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new pt vs established pt

kleger

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A new physician to a group has a patient from his previous practice that has followed him to his new practice. He has not seen this pt for about a year. Would this be considered a new patient since it is with a new practice or an established patient since the physician has seen this patient before.
 

S Avara CPC

Guest
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41
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Baton Rouge Local Chapter
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New vs Established patient

It would have to be an established patient because the patient was seen by the physician within the past three years. I doesn't matter that it was at a different practice previously, the definition is " one who has received professional services from the physician, or another physician of the same specialty who belongs to the same practice." The "same practice" only matters for another physician in the group/specialty.
 

RebeccaWoodward*

True Blue
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3,126
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North Carolina
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Here's a nice link that goes into detail...

When you change practices

Consider this scenario: Suppose you leave the practice where you have been working for a number of years to join a new group in a nearby community. Some of your patients transfer their care to the new practice and see you within three years of their last visits. You would report these encounters using an established patient code because, although you are practicing in a new group, you have provided professional services to the patient during the last three years. Note that whether the patient has transferred his or her medical records to your office and how long you may have had those records is irrelevant. The amount of time that's passed since your last encounter with the patient is the determining factor.

http://www.aafp.org/fpm/20030900/33unde.html#Box_D
 

Love Coding!

Expert
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372
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Laveen, AZ
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New Physician New Practice - Established Physicians?

Here's a nice link that goes into detail...

When you change practices

Consider this scenario: Suppose you leave the practice where you have been working for a number of years to join a new group in a nearby community. Some of your patients transfer their care to the new practice and see you within three years of their last visits. You would report these encounters using an established patient code because, although you are practicing in a new group, you have provided professional services to the patient during the last three years. Note that whether the patient has transferred his or her medical records to your office and how long you may have had those records is irrelevant. The amount of time that's passed since your last encounter with the patient is the determining factor.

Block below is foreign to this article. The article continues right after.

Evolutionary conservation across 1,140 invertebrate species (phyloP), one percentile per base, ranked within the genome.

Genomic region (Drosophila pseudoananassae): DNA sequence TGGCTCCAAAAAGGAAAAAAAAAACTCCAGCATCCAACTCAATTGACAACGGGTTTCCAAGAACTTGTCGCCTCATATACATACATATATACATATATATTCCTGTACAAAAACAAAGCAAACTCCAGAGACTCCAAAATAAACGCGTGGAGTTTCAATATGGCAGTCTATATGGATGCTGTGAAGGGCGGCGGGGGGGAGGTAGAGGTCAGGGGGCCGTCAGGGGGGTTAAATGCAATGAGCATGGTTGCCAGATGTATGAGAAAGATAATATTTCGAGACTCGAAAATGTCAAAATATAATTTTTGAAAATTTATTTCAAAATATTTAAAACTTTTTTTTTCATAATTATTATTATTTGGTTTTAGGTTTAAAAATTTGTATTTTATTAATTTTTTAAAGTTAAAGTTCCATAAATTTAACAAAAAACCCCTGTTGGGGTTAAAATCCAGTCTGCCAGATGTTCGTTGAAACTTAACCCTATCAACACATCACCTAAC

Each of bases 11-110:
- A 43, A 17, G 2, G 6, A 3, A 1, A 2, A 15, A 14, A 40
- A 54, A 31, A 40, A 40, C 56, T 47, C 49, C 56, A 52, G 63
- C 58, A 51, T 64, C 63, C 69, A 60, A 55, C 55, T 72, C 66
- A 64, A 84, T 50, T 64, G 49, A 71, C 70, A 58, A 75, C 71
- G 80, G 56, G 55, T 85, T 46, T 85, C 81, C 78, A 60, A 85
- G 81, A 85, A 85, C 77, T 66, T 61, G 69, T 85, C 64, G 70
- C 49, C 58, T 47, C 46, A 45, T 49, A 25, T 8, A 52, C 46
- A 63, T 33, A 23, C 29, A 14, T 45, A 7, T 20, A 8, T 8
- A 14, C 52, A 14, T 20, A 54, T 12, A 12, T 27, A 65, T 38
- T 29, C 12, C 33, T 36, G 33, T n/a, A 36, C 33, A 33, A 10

http://www.aafp.org/fpm/20030900/33unde.html#Box_D
Ok, so you have a new physician starting with a new practice with patients that are following him/her to that new practice. What are they considered once they see one of the original established physicians? Would they still be considered "established" or "new" since they have never seen these physicians before at that particular practice?

Thanks so much!
 

MikeEnos

Expert
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283
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Warwick, RI
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Wow, this is getting more complicated than the plot of inception. So the new provider joins a practice, and has patients who follow him to the new practice. You're asking if those patients would be 'new' or 'established' if they saw one of that practice's providers after they saw the original 'established provider in the new practice? Assuming all of the providers at the new practice are the same specialty, they would be established patients. However, if the patient saw their original 'established' provider (internal medicine let's say) and then saw another provider in the new practice (cardiologist let's say) then they could be considered a new patient, since the specialty is different.

....unless of course Leonardo DiCaprio planted that thought into my head while I slept.
 
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